X. auromarginatus: A Well-Mannered, Reef-Friendly Triggerfish

Male Blue Throat Triggerfish (Xanthichthys auromarginatus)

Male Blue Throat Triggerfish (Xanthichthys auromarginatus)

As I alluded in an earlier post about the Niger triggerfish (Odonus niger), triggers in general aren’t usually among the first species that come to mind when one is seeking an aquarium specimen with a peaceful disposition. Certainly as far as reef-friendliness is concerned, most of us would probably put triggers as a group somewhere pretty close to the bottom of the list of suitable fishes.

While that viewpoint may be justified in many cases, some triggers are relatively inoffensive toward sessile invertebrates and actually make decent candidates for suitably sized reef systems. Among these is Xanthichthys auromarginatus, the bluechin trigger (a.k.a. the blue-throat trigger or gilded trigger) from the Indo-Pacific.

Physical traits

Typical of triggerfishes, X. auromarginatus is highly laterally compressed (flattened from side to side). This species exhibits sexually dichromatism, meaning there are distinct color differences between the genders. Both sexes are light brown to gray in overall coloration with a myriad of tiny light-blue dots lining their flanks. The males are easy to distinguish from the females by the presence of a distinct blue patch on the chin and the bright yellow margins of their dorsal, anal, and caudal fins.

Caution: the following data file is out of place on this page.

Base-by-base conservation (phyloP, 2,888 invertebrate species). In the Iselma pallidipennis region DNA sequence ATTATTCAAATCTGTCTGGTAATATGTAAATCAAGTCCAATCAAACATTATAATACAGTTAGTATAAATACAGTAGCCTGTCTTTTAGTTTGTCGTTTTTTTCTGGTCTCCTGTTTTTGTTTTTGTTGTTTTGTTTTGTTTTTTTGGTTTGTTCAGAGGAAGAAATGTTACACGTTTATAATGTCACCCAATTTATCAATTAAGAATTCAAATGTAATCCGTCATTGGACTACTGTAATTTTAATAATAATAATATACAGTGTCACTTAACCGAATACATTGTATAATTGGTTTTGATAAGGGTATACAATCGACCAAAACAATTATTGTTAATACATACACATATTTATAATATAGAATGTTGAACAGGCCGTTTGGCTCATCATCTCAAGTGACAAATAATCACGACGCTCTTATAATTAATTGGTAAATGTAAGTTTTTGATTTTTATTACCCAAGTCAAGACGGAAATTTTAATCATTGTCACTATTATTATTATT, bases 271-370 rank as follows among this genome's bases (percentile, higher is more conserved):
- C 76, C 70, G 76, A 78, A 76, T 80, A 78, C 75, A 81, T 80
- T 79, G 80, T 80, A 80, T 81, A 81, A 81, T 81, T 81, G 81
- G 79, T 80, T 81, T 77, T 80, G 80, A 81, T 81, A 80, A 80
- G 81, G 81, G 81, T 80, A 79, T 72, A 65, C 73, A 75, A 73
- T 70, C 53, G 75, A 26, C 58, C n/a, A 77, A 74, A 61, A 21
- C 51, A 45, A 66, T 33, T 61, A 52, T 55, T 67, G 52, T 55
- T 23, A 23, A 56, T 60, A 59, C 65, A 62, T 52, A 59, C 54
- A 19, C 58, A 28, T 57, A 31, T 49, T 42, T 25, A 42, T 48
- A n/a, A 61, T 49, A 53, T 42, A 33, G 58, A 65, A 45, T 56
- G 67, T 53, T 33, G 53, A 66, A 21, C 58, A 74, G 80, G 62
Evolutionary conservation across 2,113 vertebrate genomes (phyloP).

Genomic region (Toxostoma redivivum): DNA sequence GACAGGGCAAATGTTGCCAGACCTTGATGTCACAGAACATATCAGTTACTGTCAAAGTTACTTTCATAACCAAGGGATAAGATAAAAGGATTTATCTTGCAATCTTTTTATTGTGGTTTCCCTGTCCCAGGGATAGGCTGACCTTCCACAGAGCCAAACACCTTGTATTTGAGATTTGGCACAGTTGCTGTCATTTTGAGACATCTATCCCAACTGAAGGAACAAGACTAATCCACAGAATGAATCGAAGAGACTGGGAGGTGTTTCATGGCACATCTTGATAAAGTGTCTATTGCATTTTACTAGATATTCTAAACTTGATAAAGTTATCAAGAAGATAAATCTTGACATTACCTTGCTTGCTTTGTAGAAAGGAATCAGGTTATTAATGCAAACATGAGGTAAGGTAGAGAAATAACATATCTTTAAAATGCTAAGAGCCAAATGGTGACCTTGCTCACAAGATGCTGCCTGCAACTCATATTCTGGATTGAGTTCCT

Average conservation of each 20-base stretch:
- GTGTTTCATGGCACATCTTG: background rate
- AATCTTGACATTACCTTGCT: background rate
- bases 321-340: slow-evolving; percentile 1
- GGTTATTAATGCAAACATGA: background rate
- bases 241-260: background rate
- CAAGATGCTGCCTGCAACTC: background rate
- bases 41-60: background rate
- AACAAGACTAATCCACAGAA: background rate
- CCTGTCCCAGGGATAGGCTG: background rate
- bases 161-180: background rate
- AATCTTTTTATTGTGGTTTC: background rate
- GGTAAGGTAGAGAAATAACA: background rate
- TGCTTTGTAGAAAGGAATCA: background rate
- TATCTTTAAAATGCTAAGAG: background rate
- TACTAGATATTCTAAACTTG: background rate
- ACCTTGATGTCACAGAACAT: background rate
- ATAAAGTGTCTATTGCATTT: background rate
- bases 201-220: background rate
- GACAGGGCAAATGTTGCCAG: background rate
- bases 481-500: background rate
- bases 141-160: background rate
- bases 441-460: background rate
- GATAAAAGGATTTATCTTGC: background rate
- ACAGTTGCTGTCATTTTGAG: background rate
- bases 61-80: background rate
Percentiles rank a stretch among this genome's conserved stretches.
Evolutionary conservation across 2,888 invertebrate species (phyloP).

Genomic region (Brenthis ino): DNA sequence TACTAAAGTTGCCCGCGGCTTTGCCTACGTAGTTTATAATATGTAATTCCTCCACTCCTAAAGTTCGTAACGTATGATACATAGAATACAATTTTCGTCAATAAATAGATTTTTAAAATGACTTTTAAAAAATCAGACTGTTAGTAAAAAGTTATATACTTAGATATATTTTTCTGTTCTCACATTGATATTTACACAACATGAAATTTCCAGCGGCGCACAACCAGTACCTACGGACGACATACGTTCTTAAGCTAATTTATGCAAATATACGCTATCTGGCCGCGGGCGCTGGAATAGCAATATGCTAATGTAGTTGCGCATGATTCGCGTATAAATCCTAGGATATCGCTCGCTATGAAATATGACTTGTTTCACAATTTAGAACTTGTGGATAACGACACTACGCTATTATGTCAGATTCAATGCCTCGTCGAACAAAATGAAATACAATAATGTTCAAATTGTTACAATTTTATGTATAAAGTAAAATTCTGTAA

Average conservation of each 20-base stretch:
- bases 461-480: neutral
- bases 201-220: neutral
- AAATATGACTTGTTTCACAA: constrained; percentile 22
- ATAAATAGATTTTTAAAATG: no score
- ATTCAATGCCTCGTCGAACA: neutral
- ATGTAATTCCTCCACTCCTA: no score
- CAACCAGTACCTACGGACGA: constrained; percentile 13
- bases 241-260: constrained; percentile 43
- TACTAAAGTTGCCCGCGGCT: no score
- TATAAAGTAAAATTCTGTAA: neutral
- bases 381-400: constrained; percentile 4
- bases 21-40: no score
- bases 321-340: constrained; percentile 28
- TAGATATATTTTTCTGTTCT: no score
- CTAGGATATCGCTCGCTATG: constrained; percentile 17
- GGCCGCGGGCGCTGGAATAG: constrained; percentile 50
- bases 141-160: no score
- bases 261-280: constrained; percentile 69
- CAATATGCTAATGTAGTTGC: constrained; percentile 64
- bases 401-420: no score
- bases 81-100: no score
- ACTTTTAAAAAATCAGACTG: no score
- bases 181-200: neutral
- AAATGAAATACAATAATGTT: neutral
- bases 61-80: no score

The maximum recorded length for this species is around a foot, but most specimens are unlikely to achieve that size.

Feeding

In common with others of its genus—e.g., the sargassum trigger and crosshatch trigger (X. ringens and X. mento respectively)—X. auromarginatus feeds primarily on zooplankton drifting in the water column, thus its general disinterest in sessile invertebrates and its reef-worthiness.

Suitable foods include items like mysis shrimp, krill, and various chopped seafoods, such as clams, shrimp, and squid. Food offerings should occasionally be enriched with a vitamin/essential fatty acid supplement.

Planktivores tend to feed continuously throughout the day, snatching any suitable items that float by, so multiple daily feedings are a must for this species.

One personal observation about feeding: X. auromarginatus may be a very shy feeder initially. I once spent nearly two weeks coaxing a specimen to begin feeding in quarantine. My efforts eventually paid off, but it was touch and go for a while there. Once its feeding instincts finally kicked in, however, it became a greedy eater and never looked back.

Housing

I would suggest housing this species in a tank of at least 125 gallons. I’ve come across recommendations for smaller systems, but this species needs plenty of open swimming space in addition to ample rockwork to refuge in, which necessitates a fairly sizeable system in my opinion.

Tankmates

As mentioned, X. auromarginatus is fairly non-aggressive as triggers go and, with the possible exception of very small species introduced after it, usually won’t misbehave toward its tankmates. Any similarly sized, moderately aggressive species should cohabit nicely with this species.

Another possible selling point for X. auromarginatus is that, unlike so many reef fishes, it can be kept in small groups comprised of one male and at least two females provided the tank is sufficiently large (I wouldn’t try it in anything much smaller than the aforementioned 125-gallon).

Of course, it shouldn’t harm or nip at corals or sessile invertebrates, though small ornamental crustaceans might be in danger of becoming a meal.

Photo credit: PacificKlaus

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About Jeff Kurtz

Jeff Kurtz is the Co-founder/Editor of Saltwater Smarts, former Senior Consulting Editor for Tropical Fish Hobbyist Magazine, and the aquarist formerly known as “The Salt Creep.” He has been an aquarium hobbyist for over 30 years and is an avid scuba diver.

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